In addition, the facility works with a 24-hour pharmacy in case any off-hour medicine is required. Of Shanteque’s partnerships with local surgeons, Krivitsky adds, “On our list we have 62 doctors—most of them are from Beverly Hills. And our relationship with them is great. We never have problems with the doctors.”
Since acquiring the business, Krivitsky and her partners haven’t turned complacent. “We have changed so many things since we bought the business,” she says. “Now, we offer private-duty nurses—some patients, after staying with us for 2 or 3 days, may request a private-duty nurse at home, and if requested we do send nurses to clients’ homes. We’ve changed some procedures. We have a hyperbaric chamber. We’ve upgraded the rooms—and both the staff and office run better.”
They’ve also improved their overall marketing strategy by using a public-relations (PR) firm. “We asked some doctors if they had any suggestions on how we could improve our business,” Krivitsky says, “and one referred us to our current PR agency. And I can see the difference. All our patients comment about our Web site, for example. We have evaluation forms, and all our feedback is excellent. I sometimes go to patients’ rooms and I ask how they like our nursing staff. They like us.”
Importantly, plastic surgeons like them, too. Ellenbogen says, “Under the new management, they have improved and gotten through the problems that any business has when it kind of gets older.”
Le Meridien’s north wing corridor is decorated with impressionistic artwork in expensive-looking frames. Downstairs, the renowned hotel’s guests enter a contemporary and spacious white marble lobby. Sun rays stream in through wide skylights and illuminate aromatic flowers as the sound of a fountain fills the air.
The environment lends a calm, comforting air that continues in the suites above. This is clearly an appropriate setting for a luxury plastic surgery recovery retreat.
Each Shanteque guest room is furnished with a fax machine; wireless Internet access; an adjustable king-size bed; and bedside controls for the bed, television, music, and DVD player. Beside each bed is a special phone with a one-touch direct line to the nursing station. In a clever move, a small piece of fabric fastener has been attached to this button in all the rooms so that patients with postoperatively impaired eyesight can simply feel for the “fuzzy button.”
That room is a long distance from the port city of Odessa, among the largest in Ukraine. After coming to the United States from Odessa in 1991, Shor became a licensed x-ray technician. At the same time, she was the office manager for a West Hollywood plastic surgeon. Krivitsky, also from Odessa, moved to the United States in 1989. In one of life’s little coincidences, the two strangers ended up being neighbors in Los Angeles and quickly became close friends.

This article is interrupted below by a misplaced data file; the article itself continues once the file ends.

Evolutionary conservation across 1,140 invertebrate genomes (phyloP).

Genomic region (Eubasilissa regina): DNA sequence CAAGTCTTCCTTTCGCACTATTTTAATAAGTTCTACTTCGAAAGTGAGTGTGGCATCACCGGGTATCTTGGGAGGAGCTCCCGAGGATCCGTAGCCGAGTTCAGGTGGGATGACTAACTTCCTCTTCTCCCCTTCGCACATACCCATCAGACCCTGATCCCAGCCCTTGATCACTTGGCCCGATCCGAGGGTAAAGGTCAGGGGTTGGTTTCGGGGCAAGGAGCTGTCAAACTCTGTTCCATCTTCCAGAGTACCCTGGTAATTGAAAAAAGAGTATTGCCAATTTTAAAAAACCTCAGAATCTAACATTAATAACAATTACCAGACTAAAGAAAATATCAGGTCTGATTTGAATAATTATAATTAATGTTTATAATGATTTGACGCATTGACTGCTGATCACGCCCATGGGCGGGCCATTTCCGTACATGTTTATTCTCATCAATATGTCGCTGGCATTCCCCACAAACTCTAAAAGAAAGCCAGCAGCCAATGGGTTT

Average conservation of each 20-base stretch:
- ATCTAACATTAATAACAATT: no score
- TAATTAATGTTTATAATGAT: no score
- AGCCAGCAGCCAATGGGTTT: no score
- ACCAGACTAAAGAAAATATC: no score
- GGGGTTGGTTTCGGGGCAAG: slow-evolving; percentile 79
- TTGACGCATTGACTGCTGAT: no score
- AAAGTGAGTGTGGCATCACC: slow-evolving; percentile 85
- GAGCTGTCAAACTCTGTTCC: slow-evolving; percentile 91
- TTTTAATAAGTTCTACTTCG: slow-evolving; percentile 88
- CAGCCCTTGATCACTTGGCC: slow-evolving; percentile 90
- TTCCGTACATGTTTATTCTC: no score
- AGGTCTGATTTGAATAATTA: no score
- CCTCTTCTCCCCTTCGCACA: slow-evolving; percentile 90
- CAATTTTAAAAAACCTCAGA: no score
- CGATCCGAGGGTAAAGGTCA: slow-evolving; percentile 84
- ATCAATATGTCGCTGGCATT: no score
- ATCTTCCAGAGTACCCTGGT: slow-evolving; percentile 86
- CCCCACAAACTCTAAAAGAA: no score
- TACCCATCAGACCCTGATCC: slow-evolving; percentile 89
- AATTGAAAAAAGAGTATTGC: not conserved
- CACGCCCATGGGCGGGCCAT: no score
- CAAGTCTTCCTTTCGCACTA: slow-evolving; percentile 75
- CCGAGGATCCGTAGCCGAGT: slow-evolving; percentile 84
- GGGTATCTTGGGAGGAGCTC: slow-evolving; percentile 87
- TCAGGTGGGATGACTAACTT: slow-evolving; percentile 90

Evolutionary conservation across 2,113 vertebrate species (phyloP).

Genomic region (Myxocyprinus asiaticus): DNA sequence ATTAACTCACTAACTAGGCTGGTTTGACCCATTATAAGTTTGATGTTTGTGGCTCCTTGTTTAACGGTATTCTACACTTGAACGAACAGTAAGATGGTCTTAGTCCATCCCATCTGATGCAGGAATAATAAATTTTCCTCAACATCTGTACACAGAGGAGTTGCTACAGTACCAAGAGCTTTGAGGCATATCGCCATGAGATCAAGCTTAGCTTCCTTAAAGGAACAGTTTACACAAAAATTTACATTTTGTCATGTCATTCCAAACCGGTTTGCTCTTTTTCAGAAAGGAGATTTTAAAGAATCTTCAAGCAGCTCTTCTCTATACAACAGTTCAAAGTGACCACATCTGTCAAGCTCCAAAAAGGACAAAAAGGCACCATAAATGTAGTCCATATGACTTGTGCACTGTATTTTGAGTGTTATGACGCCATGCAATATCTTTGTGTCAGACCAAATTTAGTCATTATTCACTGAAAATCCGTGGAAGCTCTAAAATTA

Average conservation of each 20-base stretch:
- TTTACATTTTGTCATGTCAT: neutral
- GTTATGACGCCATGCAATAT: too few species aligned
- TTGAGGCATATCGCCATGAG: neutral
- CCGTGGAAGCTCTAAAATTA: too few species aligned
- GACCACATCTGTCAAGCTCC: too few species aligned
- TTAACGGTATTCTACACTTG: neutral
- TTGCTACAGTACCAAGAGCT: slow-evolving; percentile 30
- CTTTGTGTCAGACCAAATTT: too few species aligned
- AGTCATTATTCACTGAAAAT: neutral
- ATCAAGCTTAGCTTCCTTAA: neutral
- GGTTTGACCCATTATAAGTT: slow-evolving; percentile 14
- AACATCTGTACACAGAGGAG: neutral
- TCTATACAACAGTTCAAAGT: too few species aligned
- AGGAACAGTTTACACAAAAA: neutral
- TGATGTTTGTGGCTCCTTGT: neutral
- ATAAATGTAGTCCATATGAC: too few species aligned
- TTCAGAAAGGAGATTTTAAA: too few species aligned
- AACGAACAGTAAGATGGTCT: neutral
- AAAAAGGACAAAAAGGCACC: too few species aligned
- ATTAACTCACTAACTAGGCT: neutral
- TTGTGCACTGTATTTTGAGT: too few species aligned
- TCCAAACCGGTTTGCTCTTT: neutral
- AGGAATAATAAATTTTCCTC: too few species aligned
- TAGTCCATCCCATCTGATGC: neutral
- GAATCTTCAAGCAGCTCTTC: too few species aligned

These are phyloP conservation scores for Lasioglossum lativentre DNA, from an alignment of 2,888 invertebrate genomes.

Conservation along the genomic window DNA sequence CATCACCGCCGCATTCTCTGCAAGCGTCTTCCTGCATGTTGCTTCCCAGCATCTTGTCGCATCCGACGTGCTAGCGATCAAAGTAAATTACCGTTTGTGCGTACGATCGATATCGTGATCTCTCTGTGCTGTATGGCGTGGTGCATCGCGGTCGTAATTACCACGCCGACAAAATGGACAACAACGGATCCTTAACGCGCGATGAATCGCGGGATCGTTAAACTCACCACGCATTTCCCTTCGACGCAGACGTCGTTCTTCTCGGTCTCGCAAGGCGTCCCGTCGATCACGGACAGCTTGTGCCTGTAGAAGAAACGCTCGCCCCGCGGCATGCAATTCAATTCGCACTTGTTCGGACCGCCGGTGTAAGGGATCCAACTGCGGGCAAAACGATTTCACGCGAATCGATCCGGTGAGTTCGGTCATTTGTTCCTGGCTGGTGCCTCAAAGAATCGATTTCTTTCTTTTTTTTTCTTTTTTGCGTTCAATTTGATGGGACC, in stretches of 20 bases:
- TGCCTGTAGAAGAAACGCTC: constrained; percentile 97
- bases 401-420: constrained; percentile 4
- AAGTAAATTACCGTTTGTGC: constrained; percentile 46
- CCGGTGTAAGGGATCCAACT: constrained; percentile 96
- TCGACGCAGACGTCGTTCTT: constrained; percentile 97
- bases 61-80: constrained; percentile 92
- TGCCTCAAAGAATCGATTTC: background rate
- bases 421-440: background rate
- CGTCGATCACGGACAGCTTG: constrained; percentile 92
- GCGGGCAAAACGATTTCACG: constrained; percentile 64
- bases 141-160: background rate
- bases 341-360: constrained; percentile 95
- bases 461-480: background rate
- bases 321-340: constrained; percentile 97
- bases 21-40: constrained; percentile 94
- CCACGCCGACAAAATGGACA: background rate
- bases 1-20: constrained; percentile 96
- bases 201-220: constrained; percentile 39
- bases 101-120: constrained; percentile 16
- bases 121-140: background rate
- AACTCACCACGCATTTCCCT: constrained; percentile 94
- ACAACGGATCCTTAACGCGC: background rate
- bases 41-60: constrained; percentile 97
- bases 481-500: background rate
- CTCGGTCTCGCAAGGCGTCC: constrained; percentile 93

At the time, Krivitsky worked at a pharmacy and medical-supply company. Then, in 1996, looking to start her own business, she approached her friend and asked if she’d be willing to partner with her to start their own medical-supply company. When Shor agreed, the two friends were suddenly new business partners, opening Star Medical and Surgical, based in West Hollywood. That business still exists today, but Shanteque is now Krivitsky’s and Shor’s true love and object of attention.
Shanteque offers its affluent visitors world-class suites, many with private, 30-foot outdoor areas. But Shanteque doesn’t just treat the rich and famous.
Krivitsky notes, “Sometimes we have movie stars and celebrities, but even people who are not so rich stay with us. We have patients from other states, and they know how much money they’ve spent on plastic surgery. So when their doctor tells them that they should go to a recovery place after surgery, they generally listen. People who have plastic surgery understand they have to have somebody who can take care of them because it is surgery, after all.”
Shanteque’s guests are provided all the luxuries of a premium hotel—a benefit that adds to the patient’s experience. That includes access to the hotel’s 24-hour room service. At Shanteque, however, patients get the added benefit of a nutritionist who oversees their dietary needs and prepares custom menus that include both regular and “soft” choices. Shanteque offers premium service, and that luxury comes at a premium price—a stay in a queen-bed suite costs just under $800 per night.
Certainly, Krivitsky and Shor should be successful for many years to come. Always looking for the next big thing, they have plans to open a satellite location.
Krivitsky says, “We want to open another place in Newport Beach [Calif], because there are so many doctors there. Some doctors have called us and asked us to open a location down there. We’re looking for a place within 5 or 10 minutes from most of the doctors, and Newport Beach is a very nice area with very nice hotels. We’re looking forward to grow the business beyond just the one we bought.”
Today, Shanteque, with its 15 suites and convenient location, is doing fine, serving an upscale clientele. Le Meridien Hotel gives this client base exactly what it expects in an overnight stay.
The Shanteque experience, meanwhile, starts with door-to-door service and continues with premium aftercare, courtesy of Shanteque’s most important feature: a skilled, caring, and qualified staff. Patients need a setting where relaxation and comfortable care help speed their healing. Obviously, this home away from home offers its customers the same creature comforts they’d expect in their own living quarters. And while Shanteque’s guests enjoy 24-hour medical attention, their surgeons are likely relaxing even more.
G.F. Sheffer is a contributing writer for Plastic Surgery Products. For additional information, please contact firstname.lastname@example.org.